After reading, “The Importance of Administration for Effective Ministry”, I have observed that church leaders involved in administration as a full-time role should never lose sight of the fact that ultimately the church is the people of God called together to minister the love of the Savior. Ministry is primary. Good administration facilitates ministry, not the other way around. Administration should always ultimately focus on people. Most churches have either volunteers or staff members filling administrative roles. These cover the spectrum from volunteer treasurers or administrative assistants, to full-time Executive Pastors.
While most church business administrators use all these and more, they often have a personal style or skill-set that emphasizes one, to the detriment of an appropriate recipe. The first one being science. As a science, administrative leadership involves procedures and techniques learned by study and experience that involve mathematics, psychology, business disciplines, and other technical skills. Too many pastoral leaders of smaller churches are mystified by the science of other disciplines. Pastors study theology and Greek, not statistics and internal rates of return.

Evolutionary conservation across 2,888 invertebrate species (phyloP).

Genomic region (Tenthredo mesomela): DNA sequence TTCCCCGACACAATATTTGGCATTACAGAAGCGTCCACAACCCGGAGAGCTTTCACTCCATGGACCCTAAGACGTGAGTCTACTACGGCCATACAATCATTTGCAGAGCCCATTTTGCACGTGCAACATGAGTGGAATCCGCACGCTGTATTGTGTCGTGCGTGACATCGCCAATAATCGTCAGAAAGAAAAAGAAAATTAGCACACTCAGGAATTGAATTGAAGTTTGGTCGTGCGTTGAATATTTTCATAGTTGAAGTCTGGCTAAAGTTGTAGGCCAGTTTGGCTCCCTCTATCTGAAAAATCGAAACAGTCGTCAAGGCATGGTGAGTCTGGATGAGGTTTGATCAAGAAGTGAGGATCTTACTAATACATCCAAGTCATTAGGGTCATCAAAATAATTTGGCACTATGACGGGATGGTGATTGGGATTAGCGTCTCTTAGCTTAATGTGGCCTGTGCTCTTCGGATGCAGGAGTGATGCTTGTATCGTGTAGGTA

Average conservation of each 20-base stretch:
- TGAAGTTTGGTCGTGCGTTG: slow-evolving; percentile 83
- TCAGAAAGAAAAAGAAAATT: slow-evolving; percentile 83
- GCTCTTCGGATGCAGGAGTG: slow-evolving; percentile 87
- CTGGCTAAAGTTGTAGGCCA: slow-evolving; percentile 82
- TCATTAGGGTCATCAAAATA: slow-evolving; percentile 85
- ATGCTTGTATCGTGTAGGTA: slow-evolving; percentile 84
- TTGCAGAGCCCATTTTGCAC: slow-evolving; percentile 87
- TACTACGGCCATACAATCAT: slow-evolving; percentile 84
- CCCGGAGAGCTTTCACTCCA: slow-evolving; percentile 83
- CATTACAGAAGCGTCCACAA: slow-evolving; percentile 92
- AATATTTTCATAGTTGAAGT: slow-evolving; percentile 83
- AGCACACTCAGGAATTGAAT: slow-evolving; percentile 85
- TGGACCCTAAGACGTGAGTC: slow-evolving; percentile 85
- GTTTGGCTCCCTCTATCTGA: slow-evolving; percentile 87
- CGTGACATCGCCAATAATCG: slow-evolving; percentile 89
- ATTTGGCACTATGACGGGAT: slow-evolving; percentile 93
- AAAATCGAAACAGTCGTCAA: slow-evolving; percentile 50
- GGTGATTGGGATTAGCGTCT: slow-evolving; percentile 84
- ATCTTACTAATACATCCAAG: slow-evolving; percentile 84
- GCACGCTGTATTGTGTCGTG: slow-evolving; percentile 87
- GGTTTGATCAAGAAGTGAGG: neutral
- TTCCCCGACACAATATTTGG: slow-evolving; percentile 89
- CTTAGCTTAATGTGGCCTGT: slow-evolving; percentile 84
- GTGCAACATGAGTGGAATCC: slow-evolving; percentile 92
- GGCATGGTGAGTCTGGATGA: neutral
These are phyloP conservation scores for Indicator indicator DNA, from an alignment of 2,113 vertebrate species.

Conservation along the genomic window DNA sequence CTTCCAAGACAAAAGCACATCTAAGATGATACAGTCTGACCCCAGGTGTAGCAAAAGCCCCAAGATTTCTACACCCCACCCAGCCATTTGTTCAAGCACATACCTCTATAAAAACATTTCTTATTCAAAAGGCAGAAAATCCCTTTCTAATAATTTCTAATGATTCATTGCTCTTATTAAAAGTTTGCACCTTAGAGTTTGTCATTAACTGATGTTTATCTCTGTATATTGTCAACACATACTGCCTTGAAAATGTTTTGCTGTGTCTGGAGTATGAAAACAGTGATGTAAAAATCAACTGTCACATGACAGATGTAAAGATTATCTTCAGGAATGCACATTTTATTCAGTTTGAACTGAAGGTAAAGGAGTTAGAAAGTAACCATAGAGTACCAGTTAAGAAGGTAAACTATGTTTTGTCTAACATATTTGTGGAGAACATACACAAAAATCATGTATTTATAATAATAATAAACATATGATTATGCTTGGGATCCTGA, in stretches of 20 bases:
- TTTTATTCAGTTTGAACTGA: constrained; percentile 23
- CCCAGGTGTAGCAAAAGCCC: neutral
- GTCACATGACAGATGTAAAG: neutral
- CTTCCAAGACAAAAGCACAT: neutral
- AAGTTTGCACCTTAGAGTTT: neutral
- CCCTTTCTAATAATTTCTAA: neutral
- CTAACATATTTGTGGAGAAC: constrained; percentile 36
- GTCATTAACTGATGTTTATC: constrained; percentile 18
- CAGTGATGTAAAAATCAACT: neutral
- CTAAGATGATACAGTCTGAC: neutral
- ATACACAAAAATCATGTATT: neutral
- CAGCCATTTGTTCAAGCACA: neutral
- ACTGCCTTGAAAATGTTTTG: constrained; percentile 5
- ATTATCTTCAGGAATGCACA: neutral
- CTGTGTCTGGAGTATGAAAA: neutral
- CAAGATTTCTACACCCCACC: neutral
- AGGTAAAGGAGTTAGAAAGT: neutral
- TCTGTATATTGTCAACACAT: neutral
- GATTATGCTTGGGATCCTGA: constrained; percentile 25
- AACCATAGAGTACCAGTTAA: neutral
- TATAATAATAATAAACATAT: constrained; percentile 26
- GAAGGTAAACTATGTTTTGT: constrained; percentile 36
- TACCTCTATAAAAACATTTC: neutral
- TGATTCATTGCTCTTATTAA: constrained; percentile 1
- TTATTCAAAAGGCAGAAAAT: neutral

In larger churches, the domain of the “science” needed to administrate the larger ministry cannot rest strictly on volunteer committees. The ministry moves too fast, and is more specialized in approach. Every pastor and church leader must be exposed to the science of church administration, if for no other reason than to know that they need help. Second is art. As an art, administrative leadership involves interpersonal skills that yield relational sensitivity, intuition, and timing.
There are times when administrative leadership comes from an intuitive level. You may find that years of experience begin to translate repetitive actions into a kind of instinct that leads to anticipation, heightened awareness, and an innate responsiveness to early signals. A rookie would think it is an art and it probably is. Beyond the wisdom and artistry of experience, there are times.